Chicago-based artist, Jesse McLean’s new horror-film inspired work, REMOTE, compiles the stock images of horror films drawn from popular culture with her own footage to create a film that playfully and carefully examines the settings and situations we have learned and accepted to be scary. Shots include a looming, Victorian house during a storm, an open path deep in the woods, an abandoned parking garage, and winding wooden stairs going down into a basement – all of these images, even when taken out of context, lead us to imagine an entire scenario. McLean’s film skillfully shows us that even when such shots are not part of a direct narrative, the power of a cultural image is so strong that it can still elicit strong feelings of fear and anxiety. Banal sounds are mixed with expected, clichéd, musical horror tropes which, surprisingly, add a sense of humor, and allow us to see and hear the cunning yet convincing manipulation of film.
McLean has taken full advantage of the small, yet versatile Front Room at the Contemporary Art Museum, presenting viewers with both a film and an installation. Upon walking into the darkened room, there is a strange wooden door in the back corner, leading to nowhere. On one wall are neatly arranged frames for family photographs, but painted black, with nothing in them. The video screen also is placed directly in the center of the room and can be viewed from either side, creating a sense of vulnerability for the viewer – they can see, and be seen, anywhere in the room.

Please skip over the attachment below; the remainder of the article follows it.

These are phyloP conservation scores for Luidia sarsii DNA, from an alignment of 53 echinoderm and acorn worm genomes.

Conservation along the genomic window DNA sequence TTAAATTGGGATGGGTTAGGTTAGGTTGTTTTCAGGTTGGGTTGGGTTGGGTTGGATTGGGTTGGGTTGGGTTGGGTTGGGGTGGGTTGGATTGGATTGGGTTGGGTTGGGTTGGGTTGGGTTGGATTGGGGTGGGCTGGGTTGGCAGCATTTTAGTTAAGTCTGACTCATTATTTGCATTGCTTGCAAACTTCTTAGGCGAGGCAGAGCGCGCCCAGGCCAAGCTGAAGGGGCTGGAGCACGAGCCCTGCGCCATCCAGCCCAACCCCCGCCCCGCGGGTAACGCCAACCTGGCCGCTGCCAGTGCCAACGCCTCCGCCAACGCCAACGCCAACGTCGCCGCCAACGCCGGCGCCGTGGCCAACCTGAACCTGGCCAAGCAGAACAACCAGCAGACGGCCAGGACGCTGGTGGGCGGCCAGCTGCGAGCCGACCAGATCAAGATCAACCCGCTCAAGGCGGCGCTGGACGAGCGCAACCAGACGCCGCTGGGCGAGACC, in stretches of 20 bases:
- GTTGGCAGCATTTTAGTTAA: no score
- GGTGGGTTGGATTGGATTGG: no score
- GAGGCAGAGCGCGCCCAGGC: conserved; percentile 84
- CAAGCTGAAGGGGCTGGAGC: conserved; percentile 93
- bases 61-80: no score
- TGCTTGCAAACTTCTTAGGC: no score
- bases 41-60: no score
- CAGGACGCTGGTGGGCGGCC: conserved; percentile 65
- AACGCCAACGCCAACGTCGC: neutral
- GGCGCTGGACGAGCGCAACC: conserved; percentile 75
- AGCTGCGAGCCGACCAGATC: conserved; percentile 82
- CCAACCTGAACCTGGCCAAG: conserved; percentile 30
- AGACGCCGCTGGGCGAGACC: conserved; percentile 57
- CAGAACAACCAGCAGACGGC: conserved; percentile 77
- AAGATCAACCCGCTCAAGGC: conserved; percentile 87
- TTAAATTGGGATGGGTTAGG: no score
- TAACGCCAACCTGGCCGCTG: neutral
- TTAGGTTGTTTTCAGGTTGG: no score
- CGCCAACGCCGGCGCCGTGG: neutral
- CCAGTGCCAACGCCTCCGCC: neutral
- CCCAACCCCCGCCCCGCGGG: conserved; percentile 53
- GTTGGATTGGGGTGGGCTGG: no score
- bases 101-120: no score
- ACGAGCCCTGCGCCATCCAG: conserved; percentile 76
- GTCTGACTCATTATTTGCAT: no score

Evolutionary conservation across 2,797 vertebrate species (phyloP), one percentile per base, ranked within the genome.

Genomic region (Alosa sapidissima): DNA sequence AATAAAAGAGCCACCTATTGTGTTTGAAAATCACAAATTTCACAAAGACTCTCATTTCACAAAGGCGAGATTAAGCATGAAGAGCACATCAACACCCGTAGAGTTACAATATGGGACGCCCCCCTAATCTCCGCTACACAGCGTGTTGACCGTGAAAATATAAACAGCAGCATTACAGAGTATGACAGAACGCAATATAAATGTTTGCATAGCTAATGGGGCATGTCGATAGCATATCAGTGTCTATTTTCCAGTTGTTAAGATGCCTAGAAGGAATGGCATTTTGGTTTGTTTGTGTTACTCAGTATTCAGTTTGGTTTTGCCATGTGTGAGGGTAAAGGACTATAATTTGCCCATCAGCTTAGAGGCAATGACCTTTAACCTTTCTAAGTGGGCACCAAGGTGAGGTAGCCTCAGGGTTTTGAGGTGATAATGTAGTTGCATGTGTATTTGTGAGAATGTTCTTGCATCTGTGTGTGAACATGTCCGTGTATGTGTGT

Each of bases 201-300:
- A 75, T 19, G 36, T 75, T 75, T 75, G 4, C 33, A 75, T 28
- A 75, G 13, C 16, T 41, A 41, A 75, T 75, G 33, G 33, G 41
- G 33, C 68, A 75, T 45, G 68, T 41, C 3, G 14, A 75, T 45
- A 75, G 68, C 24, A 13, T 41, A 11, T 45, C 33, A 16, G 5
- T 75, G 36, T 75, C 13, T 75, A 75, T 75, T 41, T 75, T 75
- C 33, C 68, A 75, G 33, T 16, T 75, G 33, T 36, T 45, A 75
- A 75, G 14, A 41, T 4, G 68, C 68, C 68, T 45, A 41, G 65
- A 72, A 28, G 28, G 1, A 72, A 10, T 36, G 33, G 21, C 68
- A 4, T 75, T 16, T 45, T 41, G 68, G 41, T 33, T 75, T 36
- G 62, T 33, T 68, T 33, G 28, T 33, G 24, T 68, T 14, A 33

McLean’s short film, REMOTE captures the settings and the shots that decisively signal ”horror film” in a delightfully creepy way, and let us re-think what actually makes us feel scared and what is overdone. McLean’s first solo-museum exhibition, curated by Assistant Curator Kelly Shindler, is another in the strong series of the Front Room’s impressively made films as it is both cutting in subject matter and all-encompassing in experience.
Jesse McLean: REMOTE continues in the Front Room at The Contemporary Art Museum through 18 March, 2012. CAM is located at 3750 Washington Blvd, St. Louis, MO and is open Tues – Sat, 10-5 and Sun, 11-4, and is open late on Thursdays until 8pm.